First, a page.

Global sympathy for Newtown, antipathy for US gun laws (+video)
Even as observers around the world mourned the teachers and children killed in Newtown, many expressed frustration with a US political system that has left guns so easily accessible.
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Gun proponents in the US vociferously defend their constitutional right to bear arms, but that doesn’t mean that horrific violence remains the exclusive domain of the US. In 1996, Britain, in fact, experienced an unprecedented tragedy when 16 children, aged five and six, were struck by a gunman who burst into a school. That same year, 35 were killed in a shooting rampage at a tourist attraction in Tasmania, Australia. In Norway last year, Anders Behring Breivik went on a shooting spree at a political youth camp, killing 69 on site.Skip to next paragraph
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But in many of the historic cases throughout the last century, countries have quickly moved to implement stricter legislation on guns, including in Scotland, Australia, and in Finland after two deadly shooting sprees in 2007 and 2008.
The US has also been thrust into its own debate about gun laws and change. But across the globe, it’s been dismissed as “empty talk.”
In Russia, the independent Moscow daily Noviye Izvestiya summed the political talk as such: "Mass gun killings similar to what happened last week have become as regular as natural disasters," it stated. “After each massacre Americans talk about needed changes, but this is just empty talk. Pro-gun organizations and other lobbyists for unrestricted gun sales appear to be stronger than reason.”
In China, the “Southern Daily” wrote: “The gun culture and the gun economy have become key elements of US culture and are entangled in politics, the economy, and the law.” The paper did not hold out much hope for reform, titling its article “US Gun Ban: Mission Impossible.”
Guns are strictly prohibited in China, except in rare cases, and many observers here and abroad credited that policy with saving the lives of 20 Chinese elementary school children who came under attack just hours before Mr. Lanza opened fire across the globe. A man used a kitchen knife to stab the children in a wild assault on a rural school in Guangshan, in the central Chinese province of Henan on Friday. None of his victims died. The suspect is in police custody.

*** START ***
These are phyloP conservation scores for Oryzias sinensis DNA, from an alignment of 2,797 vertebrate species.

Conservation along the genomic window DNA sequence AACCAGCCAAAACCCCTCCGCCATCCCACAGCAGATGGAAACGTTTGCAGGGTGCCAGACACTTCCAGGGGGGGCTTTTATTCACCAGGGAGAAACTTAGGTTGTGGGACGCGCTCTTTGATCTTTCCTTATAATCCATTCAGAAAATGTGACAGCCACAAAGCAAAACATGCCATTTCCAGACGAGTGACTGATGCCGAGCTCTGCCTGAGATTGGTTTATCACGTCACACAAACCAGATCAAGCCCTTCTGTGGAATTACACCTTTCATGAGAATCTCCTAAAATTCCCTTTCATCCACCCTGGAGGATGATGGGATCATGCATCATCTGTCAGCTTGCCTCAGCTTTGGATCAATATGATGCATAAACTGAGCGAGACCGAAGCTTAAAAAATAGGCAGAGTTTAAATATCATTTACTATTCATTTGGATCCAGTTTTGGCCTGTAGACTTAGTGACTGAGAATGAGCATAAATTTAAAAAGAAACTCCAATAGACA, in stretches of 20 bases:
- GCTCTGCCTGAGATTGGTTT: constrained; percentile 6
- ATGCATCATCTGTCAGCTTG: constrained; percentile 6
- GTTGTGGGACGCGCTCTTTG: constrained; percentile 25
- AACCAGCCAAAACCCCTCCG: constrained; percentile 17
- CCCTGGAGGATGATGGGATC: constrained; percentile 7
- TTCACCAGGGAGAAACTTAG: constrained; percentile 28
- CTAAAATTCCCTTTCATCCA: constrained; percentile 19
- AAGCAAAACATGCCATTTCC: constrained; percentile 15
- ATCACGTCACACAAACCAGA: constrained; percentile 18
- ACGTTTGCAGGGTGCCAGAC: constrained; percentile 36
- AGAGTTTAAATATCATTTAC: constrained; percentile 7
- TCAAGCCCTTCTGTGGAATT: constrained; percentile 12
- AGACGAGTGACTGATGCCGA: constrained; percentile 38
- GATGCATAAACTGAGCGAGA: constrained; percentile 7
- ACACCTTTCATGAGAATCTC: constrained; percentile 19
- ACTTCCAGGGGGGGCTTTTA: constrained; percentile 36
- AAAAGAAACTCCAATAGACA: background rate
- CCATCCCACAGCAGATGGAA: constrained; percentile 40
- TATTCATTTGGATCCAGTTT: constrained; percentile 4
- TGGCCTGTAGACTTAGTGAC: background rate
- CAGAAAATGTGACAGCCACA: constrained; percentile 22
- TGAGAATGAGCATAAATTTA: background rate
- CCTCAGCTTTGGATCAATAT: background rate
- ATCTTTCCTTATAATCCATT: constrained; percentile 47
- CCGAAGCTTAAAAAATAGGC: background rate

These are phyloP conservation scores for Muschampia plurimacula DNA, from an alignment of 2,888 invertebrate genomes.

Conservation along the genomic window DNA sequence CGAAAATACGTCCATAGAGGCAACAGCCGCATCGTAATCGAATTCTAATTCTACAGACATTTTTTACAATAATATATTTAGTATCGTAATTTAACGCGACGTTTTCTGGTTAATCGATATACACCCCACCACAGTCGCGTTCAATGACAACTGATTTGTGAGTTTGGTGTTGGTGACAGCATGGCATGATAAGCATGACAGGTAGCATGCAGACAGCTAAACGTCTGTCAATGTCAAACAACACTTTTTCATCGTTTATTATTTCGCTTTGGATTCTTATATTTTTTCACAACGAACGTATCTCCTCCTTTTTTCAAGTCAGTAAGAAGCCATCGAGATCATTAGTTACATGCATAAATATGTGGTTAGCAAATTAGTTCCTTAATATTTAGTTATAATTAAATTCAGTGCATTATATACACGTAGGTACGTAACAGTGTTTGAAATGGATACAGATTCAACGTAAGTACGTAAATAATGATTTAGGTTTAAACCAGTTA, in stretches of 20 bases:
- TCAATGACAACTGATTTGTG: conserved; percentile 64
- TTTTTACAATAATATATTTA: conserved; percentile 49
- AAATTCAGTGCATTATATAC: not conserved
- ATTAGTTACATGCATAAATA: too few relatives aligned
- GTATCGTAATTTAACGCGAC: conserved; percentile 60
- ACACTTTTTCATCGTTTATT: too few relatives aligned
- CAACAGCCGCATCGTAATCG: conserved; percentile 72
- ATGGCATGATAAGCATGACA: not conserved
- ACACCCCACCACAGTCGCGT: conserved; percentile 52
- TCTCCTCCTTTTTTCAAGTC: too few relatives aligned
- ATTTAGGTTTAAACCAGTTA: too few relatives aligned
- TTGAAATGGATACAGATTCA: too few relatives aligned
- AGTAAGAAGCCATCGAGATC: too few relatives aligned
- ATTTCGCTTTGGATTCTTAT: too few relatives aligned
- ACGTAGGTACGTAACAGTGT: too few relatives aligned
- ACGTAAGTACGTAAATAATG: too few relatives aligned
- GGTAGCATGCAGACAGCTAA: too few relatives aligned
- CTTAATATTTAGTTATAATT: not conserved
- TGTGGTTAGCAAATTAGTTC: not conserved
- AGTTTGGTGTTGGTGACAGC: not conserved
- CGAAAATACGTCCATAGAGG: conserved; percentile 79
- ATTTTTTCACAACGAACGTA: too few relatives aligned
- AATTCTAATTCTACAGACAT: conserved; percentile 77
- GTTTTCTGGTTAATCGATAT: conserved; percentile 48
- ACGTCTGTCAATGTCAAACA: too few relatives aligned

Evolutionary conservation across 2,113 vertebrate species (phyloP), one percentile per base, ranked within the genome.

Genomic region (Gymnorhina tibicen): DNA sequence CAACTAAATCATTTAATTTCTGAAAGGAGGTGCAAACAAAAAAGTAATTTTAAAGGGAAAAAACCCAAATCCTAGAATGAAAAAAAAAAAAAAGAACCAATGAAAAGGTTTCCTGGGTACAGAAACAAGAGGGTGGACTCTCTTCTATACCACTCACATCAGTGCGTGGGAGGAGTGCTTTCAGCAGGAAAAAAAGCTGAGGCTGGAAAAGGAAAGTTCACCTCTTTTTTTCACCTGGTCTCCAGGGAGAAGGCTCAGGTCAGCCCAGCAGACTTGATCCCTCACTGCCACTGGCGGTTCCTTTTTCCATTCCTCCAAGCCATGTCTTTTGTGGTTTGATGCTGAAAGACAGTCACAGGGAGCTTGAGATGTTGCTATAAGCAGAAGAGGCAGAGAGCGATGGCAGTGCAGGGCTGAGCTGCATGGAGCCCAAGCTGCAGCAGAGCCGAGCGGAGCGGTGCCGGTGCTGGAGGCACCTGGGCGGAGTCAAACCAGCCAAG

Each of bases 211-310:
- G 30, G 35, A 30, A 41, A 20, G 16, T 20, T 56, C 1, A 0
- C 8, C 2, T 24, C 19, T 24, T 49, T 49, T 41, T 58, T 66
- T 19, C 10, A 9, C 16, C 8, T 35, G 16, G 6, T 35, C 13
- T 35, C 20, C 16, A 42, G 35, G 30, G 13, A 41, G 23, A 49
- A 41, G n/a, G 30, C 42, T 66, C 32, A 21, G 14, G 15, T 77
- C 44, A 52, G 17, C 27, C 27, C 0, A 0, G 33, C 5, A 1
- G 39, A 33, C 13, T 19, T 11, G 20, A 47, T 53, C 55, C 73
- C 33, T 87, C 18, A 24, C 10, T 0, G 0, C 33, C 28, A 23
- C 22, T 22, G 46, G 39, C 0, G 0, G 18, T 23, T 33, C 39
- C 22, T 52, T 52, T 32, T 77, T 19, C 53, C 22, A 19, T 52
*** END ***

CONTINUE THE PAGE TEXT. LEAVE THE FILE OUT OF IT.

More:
“How can guns be so widespread in America?” wonders Hou Honghua, a project manager at a high-tech battery company in Beijing. “It’s just too dangerous.”
Mexico's challenge to the US
Gun prevalence is more than just a rhetorical question in Mexico, where more than 60,000 were killed in drug-related homicide from 2006 to 2012. Mexican politicians have been calling on the US government to clamp down on the availability of arms that they say help fuel their deadly drug violence.
“Mexico is more sensitive to these deaths [in Newtown] because, even if in the US it’s been at the hands of a solitary individual and here in Mexico we have groups of organized criminals carrying out 60,000 murders … in both we see that the US shares part of the responsibility,” says Jose Arturo Yanez, an independent crime expert in Mexico City.
In Mexico, victims are often beheaded, killed en masse, and thrown into graves or piled onto highways as a threat. It is a sort of barbarity south of the US border that the American media, and the world at large, has fixated on. But Mexico is also fixated on what, to many, seems incomprehensible violence north. An editorial in the left-leaning La Jornada on Saturday called it “devastating” that a country with such high levels of development that attempts to be a model of civilization for the world is so often the site of "barbarity."